China: The Hong Kong-based South China Morning Post reported that China is going to introduce “significant changes” to its foreign affairs bureaucracy. Plenty of reforms and reshuffles are coming out of the National People’s Congress and other meetings, but this one matters because it may change the way China conducts its foreign policy. It may even suggest a change in that foreign policy, depending on what the restructuring is and who gains power as a result. Find out what reforms are being considered and what they mean for Chinese foreign policy. Basically every reform like this in China forces us to ask whether this is Xi Jinping consolidating power or responding to a challenge to his power, so let’s evaluate it from that perspective as well.

Japan: Japan’s Finance Ministry confessed that it altered records of a state-owned land sale. This is mostly inside baseball and only matters if it implicates Prime Minister Shinzo Abe in a way that undermines his credibility. Let’s keep an eye on polls and whether Abe comes under fire for this.

Mongolia, Kazakhstan: The Mongolian and Indian defense ministers are meeting at India’s invitation. Meanwhile, a representative of Japan’s Defense Ministry is in Kazakhstan meeting with an official. Mongolia is important from China’s perspective, and Beijing won’t take kindly to Indian involvement. It’s also neutral ground between China and Russia. As for Japan, that fits our forecast of China-Japan competition emerging in the region. How important are these visits? Keep an eye out for China’s reaction, if there is one.

Israel, Iraq: We have two Islamic State-related items. First, an Israeli brigade commander on the Egyptian border said that the Islamic State’s capabilities and tactics are improving rapidly in Sinai and that Israel Defense Forces are preparing to act against the threat on Israel’s southern border. Second, IS continues to mount attacks in Iraq. Most of the attacks haven’t done much damage, except for recently deadly attacks in Mosul and Salahuddin. This could indicate that IS remnants in Iraq are increasing their capabilities and reach. Let’s evaluate the Israeli commander’s claims, including whether there are indications that Israel is preparing for action. Is there anything to suggest IS activity in Iraq is becoming more sophisticated?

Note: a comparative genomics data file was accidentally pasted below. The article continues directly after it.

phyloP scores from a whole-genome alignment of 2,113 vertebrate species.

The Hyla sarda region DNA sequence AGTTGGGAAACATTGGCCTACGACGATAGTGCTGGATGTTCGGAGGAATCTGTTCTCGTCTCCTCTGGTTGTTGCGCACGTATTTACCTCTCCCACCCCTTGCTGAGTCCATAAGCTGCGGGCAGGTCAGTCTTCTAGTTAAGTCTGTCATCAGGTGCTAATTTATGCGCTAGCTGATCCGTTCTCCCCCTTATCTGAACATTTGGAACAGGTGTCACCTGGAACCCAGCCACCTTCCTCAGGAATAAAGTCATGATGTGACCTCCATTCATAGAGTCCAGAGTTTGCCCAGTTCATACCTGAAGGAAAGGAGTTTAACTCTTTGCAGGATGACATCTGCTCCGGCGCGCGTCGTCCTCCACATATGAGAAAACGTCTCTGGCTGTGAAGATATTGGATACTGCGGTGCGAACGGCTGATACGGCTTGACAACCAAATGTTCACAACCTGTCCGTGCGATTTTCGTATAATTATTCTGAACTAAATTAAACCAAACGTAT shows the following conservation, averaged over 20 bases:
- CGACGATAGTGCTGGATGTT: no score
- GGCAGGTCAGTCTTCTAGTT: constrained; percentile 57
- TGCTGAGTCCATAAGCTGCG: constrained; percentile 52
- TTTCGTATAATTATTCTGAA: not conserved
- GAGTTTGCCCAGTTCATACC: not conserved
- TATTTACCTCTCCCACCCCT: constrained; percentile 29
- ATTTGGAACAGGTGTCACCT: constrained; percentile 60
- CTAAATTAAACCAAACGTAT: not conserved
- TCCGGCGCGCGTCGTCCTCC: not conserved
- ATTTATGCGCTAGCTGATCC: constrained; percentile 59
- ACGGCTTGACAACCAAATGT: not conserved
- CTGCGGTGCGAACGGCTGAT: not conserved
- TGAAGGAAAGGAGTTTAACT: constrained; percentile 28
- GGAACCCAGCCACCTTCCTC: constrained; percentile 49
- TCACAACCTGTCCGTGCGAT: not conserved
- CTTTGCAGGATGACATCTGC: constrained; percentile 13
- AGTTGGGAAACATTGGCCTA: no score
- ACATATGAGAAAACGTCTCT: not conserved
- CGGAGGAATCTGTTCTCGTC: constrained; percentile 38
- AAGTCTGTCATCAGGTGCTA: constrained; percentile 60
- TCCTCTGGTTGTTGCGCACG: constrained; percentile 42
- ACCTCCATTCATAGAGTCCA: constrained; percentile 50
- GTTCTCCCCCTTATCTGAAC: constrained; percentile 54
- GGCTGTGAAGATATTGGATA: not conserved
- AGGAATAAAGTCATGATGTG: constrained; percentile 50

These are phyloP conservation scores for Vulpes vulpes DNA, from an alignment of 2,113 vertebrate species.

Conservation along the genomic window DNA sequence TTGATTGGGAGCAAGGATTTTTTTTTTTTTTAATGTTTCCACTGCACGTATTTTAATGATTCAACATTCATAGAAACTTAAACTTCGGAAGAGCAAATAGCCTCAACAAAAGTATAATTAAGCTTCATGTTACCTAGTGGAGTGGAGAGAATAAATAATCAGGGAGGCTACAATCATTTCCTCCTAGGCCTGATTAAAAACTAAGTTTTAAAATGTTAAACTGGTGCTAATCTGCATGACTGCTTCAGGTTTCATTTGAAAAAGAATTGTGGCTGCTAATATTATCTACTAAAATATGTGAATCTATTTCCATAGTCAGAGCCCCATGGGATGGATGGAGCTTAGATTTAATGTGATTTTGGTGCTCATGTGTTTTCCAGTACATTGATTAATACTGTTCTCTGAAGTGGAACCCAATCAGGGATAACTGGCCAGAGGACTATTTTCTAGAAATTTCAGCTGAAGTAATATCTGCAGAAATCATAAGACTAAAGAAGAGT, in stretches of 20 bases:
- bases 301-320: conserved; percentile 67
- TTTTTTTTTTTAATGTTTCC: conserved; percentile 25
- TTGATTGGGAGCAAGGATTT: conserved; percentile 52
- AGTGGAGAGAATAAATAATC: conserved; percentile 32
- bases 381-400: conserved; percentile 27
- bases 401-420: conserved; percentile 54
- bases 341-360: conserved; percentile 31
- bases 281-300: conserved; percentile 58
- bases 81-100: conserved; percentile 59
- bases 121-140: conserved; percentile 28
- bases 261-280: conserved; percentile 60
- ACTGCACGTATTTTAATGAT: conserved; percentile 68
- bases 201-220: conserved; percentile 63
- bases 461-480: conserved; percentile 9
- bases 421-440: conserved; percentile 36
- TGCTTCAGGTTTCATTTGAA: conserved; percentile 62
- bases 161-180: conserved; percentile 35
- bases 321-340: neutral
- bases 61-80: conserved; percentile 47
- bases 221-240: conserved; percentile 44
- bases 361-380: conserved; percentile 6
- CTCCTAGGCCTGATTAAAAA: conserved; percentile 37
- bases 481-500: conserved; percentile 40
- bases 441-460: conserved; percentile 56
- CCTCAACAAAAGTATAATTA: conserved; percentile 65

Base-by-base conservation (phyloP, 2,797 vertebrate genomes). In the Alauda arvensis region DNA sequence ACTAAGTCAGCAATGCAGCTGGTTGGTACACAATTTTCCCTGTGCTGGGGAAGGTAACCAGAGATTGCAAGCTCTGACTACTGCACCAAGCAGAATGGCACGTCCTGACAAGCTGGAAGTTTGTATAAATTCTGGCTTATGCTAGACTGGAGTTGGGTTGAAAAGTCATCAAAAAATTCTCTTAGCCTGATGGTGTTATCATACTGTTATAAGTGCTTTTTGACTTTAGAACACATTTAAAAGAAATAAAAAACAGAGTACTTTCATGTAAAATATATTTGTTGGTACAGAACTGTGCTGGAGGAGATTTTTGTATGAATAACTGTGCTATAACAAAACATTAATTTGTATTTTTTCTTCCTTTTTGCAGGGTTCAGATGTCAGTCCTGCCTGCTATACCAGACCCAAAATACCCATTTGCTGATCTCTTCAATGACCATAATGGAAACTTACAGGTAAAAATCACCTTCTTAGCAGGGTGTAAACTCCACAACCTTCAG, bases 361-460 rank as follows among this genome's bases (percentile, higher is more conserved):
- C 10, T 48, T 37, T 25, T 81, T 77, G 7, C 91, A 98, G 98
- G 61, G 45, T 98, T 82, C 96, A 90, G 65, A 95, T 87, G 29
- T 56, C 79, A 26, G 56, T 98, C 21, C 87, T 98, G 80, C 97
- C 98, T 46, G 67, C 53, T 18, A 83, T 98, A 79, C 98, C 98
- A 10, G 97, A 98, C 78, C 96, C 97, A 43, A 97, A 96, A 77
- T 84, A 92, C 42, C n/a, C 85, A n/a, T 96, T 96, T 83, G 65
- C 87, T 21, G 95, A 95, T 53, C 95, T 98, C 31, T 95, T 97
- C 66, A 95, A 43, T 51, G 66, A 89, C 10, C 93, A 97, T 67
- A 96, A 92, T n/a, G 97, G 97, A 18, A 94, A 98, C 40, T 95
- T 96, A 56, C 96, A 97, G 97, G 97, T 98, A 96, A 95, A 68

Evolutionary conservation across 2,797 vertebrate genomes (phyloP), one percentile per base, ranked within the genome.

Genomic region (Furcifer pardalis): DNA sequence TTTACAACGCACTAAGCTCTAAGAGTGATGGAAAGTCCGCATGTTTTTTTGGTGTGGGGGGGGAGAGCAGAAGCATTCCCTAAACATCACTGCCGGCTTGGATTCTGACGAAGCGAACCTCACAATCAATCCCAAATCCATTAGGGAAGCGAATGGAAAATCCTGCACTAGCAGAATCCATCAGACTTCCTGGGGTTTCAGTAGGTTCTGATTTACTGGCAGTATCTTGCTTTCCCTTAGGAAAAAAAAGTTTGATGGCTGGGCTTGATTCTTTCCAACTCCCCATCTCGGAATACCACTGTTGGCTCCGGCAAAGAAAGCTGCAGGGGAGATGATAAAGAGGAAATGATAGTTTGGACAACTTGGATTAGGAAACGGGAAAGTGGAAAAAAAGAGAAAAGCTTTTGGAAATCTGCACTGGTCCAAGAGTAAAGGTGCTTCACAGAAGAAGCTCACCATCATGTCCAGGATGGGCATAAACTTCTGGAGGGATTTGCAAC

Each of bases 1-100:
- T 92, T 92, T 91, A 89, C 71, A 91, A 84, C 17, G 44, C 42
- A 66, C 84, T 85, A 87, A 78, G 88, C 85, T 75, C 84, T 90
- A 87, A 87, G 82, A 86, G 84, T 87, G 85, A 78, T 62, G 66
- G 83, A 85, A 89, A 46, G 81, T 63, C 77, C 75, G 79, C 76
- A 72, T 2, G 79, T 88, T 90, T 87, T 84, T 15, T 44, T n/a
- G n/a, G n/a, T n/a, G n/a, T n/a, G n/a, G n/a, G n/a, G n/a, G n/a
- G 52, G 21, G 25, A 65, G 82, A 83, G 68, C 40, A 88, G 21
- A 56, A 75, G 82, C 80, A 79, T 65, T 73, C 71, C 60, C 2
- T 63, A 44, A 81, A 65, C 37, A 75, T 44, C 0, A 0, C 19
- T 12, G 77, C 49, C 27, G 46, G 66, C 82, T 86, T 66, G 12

Saudi Arabia: Saudi Press Agency announced that a new department has been created to address corruption cases in the kingdom. The department will reportedly be under the authority of the Saudi public prosecutor, which marks a change from who is handling corruption cases. Was this a response to resistance to the reforms? We’re alert for anything related to the Saudi purges, and we haven’t seen the reaction we would have expected from Crown Prince Mohammed bin Salman.

Iraq, Russia: A Russian presidential aide said Russia is delivering a brigade’s worth of armored hardware to Iraq. This comes after Iraq’s prime minister issued a decree formalizing the inclusion of Shiite groups in the Iraqi security forces. This seems like a lot of equipment. Could it be further evidence of Russia and Iran taking over Iraq? How will the U.S. respond?

U.S., Oman: The U.S. defense secretary is in Oman for a visit set to last several days. Find out what the U.S. has to talk about with Oman.